They say at least 10 of the animals will be fitted with GPS collars to record their movements.
It's hoped the data will provide better understanding of how the coyotes interact with humans, domestic animals and other urban wildlife.
It will also examine parasites in dogs, coyotes and rodents as part of broader research into wildlife health ecology.
Alessandro Massolo with the Faculty of Veterinary Medicine says the information will help the city provide a healthier environment for people, their pets and wildlife.
The study had been on hold after a request from the City of Calgary to make sure the coyotes would be treated humanely.
The tag-and-release program was subject to rigorous academic ethics approval prior to its original launch last August.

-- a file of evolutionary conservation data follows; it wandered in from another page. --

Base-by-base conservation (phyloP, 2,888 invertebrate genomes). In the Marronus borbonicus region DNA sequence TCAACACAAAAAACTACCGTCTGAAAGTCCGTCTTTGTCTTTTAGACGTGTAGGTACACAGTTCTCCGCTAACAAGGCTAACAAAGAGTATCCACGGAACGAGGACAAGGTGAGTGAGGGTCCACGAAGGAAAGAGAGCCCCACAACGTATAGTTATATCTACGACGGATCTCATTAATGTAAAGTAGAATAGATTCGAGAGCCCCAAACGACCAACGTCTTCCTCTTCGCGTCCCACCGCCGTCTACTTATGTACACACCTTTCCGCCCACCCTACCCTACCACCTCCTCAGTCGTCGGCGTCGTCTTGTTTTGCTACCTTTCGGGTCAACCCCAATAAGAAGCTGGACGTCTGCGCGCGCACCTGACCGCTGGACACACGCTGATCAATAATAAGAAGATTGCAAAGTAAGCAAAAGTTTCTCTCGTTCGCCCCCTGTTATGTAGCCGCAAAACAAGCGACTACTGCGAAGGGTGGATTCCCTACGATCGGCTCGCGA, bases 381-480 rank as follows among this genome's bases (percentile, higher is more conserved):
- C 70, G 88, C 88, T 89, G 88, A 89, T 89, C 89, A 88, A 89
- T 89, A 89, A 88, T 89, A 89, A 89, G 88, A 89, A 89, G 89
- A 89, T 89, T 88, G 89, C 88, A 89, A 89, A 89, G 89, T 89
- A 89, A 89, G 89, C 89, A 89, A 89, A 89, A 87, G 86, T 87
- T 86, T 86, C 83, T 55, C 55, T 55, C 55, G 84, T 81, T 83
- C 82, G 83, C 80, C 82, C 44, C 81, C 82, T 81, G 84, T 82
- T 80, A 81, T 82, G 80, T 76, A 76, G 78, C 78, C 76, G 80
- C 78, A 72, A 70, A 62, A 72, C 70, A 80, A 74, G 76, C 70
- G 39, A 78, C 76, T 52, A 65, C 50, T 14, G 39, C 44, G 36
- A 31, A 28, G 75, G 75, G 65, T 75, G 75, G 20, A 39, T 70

“The catch-and-release equipment is humane and not intended to injure animals or people,” Massolo said in a release. “The devices are toothless, padded with rubber and are designed to hold the foot of the coyote.
"They are configured to ensure the pressure exerted by the device will not fracture or break the limbs of an animal."
Massolo said the traps will only be set between dusk and dawn in wooded or bushland areas that are on-leash or no-dog sites.
"They will not affect the way people use our parks and natural areas if they follow existing city bylaws and regulations.”
The program has the support of the city.
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